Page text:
However, this is a great metric to look at the 95th Percentile. This allows us to look at that bottom 5% of viewers who are not having a great experience.
This is also a great metric to scrutinise by Country, Browser, and Device. We can really delve deep into just how bad the experience is for our worst-hit viewers. Then like all buffering metrics, we can try to investigate what is a trend and what is an anomaly.
The most common culprits of Rebuffering issues are usually: the Internet Service Provider, the Content Delivery Network, Encoding Processes and the Player itself, in that order.
Assuming you have done everything correctly and it's clear sailing on a perfect day, then yes, it probably was the ISP’s fault there was buffering. However if you leave the matter there, you would never improve your video pipeline.
If we think it was the ISPs fault, we can use Mux’s ASN filters to look into which ISPs are causing the biggest problems for our video. This can let us know if it's a specific service provider, or a certain region that is experiencing rebuffering issues.
Now let’s move up the ladder. We’re noticing a trend rather than a spike. This is not an anomaly, this is a real problem. To begin picking apart the CDN we can filter our rebuffering metrics by Country.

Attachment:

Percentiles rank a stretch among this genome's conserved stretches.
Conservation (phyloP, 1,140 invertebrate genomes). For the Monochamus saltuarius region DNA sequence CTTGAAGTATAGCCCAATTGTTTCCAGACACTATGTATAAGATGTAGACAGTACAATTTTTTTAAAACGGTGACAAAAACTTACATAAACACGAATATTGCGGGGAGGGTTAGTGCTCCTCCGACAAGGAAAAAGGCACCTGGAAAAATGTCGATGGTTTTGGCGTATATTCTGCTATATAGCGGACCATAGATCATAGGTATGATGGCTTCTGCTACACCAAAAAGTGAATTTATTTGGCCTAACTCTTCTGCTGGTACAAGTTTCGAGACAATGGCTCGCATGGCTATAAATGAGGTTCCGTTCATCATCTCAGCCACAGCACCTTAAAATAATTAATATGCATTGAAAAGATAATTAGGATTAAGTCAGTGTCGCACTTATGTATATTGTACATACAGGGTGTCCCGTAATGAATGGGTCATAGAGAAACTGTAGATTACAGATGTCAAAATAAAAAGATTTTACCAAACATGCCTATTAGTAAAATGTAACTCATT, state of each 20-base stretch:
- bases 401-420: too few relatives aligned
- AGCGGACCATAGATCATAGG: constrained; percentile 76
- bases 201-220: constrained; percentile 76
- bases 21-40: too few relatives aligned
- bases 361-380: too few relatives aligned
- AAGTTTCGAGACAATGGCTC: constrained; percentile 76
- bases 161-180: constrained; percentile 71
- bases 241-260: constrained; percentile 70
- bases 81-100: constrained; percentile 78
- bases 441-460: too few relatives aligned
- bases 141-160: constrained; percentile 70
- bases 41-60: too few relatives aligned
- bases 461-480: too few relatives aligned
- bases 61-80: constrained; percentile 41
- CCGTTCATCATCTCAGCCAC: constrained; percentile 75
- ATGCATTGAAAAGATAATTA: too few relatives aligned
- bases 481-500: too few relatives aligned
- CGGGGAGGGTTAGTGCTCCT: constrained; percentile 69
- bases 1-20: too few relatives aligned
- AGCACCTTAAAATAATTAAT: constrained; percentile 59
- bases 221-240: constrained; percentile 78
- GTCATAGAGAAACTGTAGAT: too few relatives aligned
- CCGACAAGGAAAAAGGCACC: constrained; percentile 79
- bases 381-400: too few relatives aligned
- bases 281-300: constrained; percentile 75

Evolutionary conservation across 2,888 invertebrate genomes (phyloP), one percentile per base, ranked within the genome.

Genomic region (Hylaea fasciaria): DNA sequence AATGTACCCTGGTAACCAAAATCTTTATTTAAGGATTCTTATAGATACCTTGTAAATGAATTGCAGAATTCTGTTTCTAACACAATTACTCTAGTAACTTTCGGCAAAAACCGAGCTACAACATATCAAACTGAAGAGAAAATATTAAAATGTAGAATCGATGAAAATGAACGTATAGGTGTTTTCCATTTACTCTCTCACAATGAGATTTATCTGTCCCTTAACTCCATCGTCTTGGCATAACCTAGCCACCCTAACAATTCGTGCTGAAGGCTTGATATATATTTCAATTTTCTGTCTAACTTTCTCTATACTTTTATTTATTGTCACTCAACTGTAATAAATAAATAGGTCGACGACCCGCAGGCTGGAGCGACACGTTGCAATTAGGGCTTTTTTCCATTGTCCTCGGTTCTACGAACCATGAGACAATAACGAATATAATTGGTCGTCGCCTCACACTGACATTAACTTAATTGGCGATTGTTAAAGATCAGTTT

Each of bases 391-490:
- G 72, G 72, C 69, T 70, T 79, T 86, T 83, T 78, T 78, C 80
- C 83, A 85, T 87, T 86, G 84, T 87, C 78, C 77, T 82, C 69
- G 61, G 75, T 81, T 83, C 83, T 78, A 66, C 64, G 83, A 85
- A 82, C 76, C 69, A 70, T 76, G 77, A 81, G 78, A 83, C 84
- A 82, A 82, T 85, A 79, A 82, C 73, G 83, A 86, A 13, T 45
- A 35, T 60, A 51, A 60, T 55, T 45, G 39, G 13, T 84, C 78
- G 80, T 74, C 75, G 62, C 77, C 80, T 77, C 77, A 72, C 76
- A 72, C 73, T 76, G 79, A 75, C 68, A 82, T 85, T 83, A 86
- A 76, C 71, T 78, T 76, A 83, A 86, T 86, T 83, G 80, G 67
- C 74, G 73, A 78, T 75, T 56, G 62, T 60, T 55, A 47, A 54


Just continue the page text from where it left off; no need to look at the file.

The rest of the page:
A CDN is used to cache content close to users, but most CDNs don’t do this as well across larger distances. If rebuffering is high in particular countries, this might mean that your CDN provider is struggling in delivering video from your source, to that country. From here, we can decide to compare between different CDN providers and see if we can improve our video delivery.
Moving up the ladder another rung, we’ve come to issues the publisher can control more directly. If it’s not the ISP or the CDN, then the problem may be the encoding process or the player itself.
With encoding, ideally our manifest is going to dictate the correct bitrate for video encoding. However, because H.264 and other codecs encode at a Variable Bitrate (VBR) - where the video is encoded with a low bitrate at still moments, and high bitrate durings fast action - the average bitrate described in the manifest may not accommodate enough bandwidth for the video to play smoothly.
This means when the action suddenly heats up, we’re likely to see buffering. Uh oh.
Going up one last rung we can investigate the player. Commonly there is a fault in the Adaptive Streaming strategy, where the player can be over-aggressive in its choice of quality. Maybe the bandwidth is just above the average bitrate of the video, so the player chooses the highest quality, which is perhaps not optimal given its VBR and sudden bursts of action.
This then becomes a trade-off between quality and buffering, between player and encoding. The player could be more cautious and choose a lower bitrate and play without buffering, but then some quality has been lost that the viewer may have been able to experience.
Rebuffering really hurts publishers. Studies have shown that up to 40% of viewers abandon a video after just one rebuffering event. Every publisher who cares about their users, needs to work hard to eliminate rebuffering, and the best way to do that is with data.
If you don’t have access to the data you need to make your platform better, feel free to reach out to us for a demo.